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Endocrine Society's 89th Annual Meeting, June 2-5, 2007

ENDO 2007

The Endocrine Society's 89th Annual Meeting, ENDO 2007, took place June 2-5 in Toronto, Ontario, and drew about 7,000 international researchers, scientists and clinicians to discuss hormone research and endocrinology. Key topics included life extension, obesity, weight-loss maintenance, androgens and women, endocrine disrupters, diabetes, growth hormones, sex steroids and thyroid cancer.

Henry Anhalt, M.D., of the department of pediatric endocrinology at St. Barnabas Medical Center in Livingston, N.J., moderated a session on the human life span and prevention of aging, which included presentations by Samuel Klein, M.D., of Washington University in St. Louis, and Pinchas Cohen, M.D., of the University of California Los Angeles.

"Dr. Klein has been following a cohort of patients who voluntarily restrict their caloric intake," Anhalt said. "This group is interesting since they are probably the only group of patients who can be successful in long-term self-imposed calorie restriction," he said. "They present a unique opportunity to study the phenomenon well established in rodents, yeast, worms, etc., that calorie restriction extends the life span."

The duration of extension of the life span seems to correlate with the degree of caloric restriction, Anhalt added.

"If this can be established in humans, it may present for the first time scientific and reproducible evidence that calorie restriction is effective in life extension," he said. "This is certainly only a theory at this point and it will be interesting to see how the data falls into place with Dr. Klein's long-term study." (Abstract - Klein)

Cohen presented data on a population of octogenarians of Eastern European Jewish origin, Anhalt said. He found alterations in the concentration of insulin-like growth factor-1 and changes in the DNA sequences similar to those found in rodent models of longevity. "Although these remain preliminary findings, this science provides a glimpse into the relationship between growth factors and longevity," Anhalt said. (Abstract-Cohen; Abstract-Cohen)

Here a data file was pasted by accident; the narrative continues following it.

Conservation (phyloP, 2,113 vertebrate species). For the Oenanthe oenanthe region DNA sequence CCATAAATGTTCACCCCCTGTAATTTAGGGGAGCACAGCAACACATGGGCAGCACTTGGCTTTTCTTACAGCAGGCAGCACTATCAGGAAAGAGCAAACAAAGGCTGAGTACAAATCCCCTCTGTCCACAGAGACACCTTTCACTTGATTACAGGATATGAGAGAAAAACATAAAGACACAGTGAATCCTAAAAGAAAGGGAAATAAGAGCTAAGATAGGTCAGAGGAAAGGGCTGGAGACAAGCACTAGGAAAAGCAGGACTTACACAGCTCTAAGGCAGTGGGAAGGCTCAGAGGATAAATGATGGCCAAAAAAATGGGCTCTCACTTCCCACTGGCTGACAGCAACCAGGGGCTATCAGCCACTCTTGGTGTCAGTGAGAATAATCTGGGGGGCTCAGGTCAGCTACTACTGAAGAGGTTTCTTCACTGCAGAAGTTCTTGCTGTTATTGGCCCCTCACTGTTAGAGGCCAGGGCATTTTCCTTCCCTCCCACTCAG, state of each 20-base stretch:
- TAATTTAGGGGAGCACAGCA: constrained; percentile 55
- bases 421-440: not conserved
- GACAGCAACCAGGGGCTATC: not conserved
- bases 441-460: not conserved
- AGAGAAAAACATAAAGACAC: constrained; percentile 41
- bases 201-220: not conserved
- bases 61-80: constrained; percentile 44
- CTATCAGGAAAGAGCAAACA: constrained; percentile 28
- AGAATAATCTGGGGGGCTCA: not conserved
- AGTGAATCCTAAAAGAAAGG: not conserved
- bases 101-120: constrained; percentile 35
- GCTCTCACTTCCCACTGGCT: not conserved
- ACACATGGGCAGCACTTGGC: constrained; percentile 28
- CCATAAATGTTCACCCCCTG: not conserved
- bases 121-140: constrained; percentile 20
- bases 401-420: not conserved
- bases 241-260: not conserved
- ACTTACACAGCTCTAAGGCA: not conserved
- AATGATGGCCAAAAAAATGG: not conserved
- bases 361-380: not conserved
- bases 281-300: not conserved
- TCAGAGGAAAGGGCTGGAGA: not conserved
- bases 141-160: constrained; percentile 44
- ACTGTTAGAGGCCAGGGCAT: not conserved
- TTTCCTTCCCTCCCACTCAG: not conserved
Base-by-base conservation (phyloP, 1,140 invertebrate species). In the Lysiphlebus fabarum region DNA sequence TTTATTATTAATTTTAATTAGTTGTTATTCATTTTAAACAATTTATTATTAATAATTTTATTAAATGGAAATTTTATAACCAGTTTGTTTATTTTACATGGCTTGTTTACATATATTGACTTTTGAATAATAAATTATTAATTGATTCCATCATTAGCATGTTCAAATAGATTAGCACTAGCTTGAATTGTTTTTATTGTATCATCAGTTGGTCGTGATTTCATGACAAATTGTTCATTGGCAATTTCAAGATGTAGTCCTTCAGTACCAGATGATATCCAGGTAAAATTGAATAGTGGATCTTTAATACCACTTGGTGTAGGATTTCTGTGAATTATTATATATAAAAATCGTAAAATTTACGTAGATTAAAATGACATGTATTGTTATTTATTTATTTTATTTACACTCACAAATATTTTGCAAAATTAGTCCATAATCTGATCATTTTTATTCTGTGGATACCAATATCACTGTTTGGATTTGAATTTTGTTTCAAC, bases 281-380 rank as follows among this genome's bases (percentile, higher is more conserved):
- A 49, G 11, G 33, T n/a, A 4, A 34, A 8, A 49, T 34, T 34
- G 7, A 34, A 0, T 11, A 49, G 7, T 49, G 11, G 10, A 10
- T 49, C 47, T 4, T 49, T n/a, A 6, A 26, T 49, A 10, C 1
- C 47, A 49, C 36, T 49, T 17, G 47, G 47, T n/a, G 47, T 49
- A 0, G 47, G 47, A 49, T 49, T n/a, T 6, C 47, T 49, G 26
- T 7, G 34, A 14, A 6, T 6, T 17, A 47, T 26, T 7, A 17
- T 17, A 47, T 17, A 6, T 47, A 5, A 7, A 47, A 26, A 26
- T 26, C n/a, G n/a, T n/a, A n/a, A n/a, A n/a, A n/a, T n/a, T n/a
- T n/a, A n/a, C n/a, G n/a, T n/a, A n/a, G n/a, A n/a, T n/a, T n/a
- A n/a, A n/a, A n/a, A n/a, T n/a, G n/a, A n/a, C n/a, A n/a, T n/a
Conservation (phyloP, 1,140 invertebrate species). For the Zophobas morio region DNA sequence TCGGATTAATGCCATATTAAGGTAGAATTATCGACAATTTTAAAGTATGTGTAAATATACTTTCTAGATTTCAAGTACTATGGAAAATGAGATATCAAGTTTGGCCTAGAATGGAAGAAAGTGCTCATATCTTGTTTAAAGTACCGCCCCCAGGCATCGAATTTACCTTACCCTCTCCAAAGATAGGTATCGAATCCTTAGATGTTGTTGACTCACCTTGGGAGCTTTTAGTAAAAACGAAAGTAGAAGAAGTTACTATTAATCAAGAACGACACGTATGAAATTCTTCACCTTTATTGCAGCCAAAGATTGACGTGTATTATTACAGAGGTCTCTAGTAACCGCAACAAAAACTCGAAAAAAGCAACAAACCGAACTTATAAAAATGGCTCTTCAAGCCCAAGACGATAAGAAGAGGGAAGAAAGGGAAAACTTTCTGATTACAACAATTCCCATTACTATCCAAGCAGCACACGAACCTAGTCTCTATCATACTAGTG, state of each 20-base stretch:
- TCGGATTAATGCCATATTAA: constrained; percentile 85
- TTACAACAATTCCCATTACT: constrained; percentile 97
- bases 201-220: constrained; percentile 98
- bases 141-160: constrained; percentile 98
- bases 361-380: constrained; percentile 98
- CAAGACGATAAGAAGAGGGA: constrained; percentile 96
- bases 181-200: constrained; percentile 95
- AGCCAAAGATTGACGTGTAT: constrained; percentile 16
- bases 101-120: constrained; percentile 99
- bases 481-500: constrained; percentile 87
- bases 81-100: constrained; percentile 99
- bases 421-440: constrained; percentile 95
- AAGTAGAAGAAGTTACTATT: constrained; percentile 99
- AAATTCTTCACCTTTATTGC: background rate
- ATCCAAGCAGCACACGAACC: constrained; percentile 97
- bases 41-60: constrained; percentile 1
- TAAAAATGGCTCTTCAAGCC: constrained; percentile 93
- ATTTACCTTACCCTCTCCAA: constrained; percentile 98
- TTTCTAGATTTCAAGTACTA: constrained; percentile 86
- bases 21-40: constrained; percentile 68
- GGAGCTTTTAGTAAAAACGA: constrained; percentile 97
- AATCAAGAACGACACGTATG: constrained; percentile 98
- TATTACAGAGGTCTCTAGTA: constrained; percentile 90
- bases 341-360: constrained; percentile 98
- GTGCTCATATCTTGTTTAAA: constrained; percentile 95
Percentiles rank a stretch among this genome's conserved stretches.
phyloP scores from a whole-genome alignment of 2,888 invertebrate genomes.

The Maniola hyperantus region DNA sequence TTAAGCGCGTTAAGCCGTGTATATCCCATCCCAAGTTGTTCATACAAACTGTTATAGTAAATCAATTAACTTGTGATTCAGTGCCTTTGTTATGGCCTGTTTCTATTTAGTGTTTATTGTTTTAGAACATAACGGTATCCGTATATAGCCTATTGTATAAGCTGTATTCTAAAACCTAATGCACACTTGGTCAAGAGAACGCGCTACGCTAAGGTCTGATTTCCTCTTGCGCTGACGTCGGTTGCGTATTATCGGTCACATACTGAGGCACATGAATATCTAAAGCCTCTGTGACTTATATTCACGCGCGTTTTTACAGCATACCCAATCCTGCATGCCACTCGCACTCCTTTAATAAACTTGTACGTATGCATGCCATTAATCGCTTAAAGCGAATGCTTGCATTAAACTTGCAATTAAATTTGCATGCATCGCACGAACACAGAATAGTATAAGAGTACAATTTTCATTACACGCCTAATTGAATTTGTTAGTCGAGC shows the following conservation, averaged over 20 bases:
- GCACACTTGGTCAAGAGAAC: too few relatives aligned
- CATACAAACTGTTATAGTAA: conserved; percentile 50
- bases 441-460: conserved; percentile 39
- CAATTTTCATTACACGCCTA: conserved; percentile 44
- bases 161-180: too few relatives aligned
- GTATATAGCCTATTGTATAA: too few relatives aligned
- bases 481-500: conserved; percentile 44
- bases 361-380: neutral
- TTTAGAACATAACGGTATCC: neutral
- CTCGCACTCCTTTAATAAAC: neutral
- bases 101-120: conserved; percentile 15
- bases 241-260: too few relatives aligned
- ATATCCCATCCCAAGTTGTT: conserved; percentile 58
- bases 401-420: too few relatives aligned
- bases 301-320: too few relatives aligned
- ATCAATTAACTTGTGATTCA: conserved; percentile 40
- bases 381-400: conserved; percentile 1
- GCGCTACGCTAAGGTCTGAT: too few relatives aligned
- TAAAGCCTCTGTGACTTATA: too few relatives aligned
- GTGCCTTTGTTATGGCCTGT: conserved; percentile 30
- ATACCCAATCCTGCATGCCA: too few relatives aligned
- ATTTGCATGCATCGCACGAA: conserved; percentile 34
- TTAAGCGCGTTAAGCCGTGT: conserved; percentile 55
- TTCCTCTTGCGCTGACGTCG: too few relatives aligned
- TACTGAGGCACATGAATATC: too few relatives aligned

The life extension session is available on video. (Video)

A session on obesity research addressed new guidelines for clinicians addressing bariatric surgery, drug therapy, diet, lifestyle and other issues in the diagnosis and treatment of overweight and obese children. (Video). Another session on maintaining weight loss and preventing weight gain questioned the ability of lifestyle and drug interventions to promote weight loss and emphasized that behavioral changes play an important role in long-term weight control. (Video)

Additional study findings were presented that showed that excessive facial and body hair in women is reduced by testosterone-lowering drugs and that women with anorexia nervosa with lower testosterone levels are more likely to have severe anxiety and depression. (Video)

ENDO: Hormones Have Mixed Results for Athletes

MONDAY, June 11 (HealthDay News) -- In healthy young adults, short-term supplementation with either testosterone or growth hormone does not improve physical performance. Combined supplementation, however, does improve anaerobic work capacity in men, according to research presented at the 89th annual meeting of the Endocrine Society in Toronto, Canada.

Abstract

ENDO: Vitamin D Status Affects Telomere Length

MONDAY, June 11 (HealthDay News) -- In women, higher blood levels of vitamin D may be associated with longer leukocyte telomere length and a slower rate of aging, according to research presented at the 89th annual meeting of the Endocrine Society in Toronto, Canada.

Abstract

ENDO: Late Night TV Watching May Trigger Overeating

FRIDAY, June 8 (HealthDay News) -- Watching late night talk show monologues on television may stimulate appetite and contribute to obesity, according to research presented at the 89th annual meeting of the Endocrine Society in Toronto, Canada.

Abstract

ENDO: Low Testosterone Boosts Older Men's Risk of Death

THURSDAY, June 7 (HealthDay News) -- Older men with low testosterone levels may have an increased risk of death, in part because lower levels are associated with metabolic syndrome, according to research presented at the 89th annual meeting of the Endocrine Society in Toronto, Canada.

Abstract

Physician's Briefing

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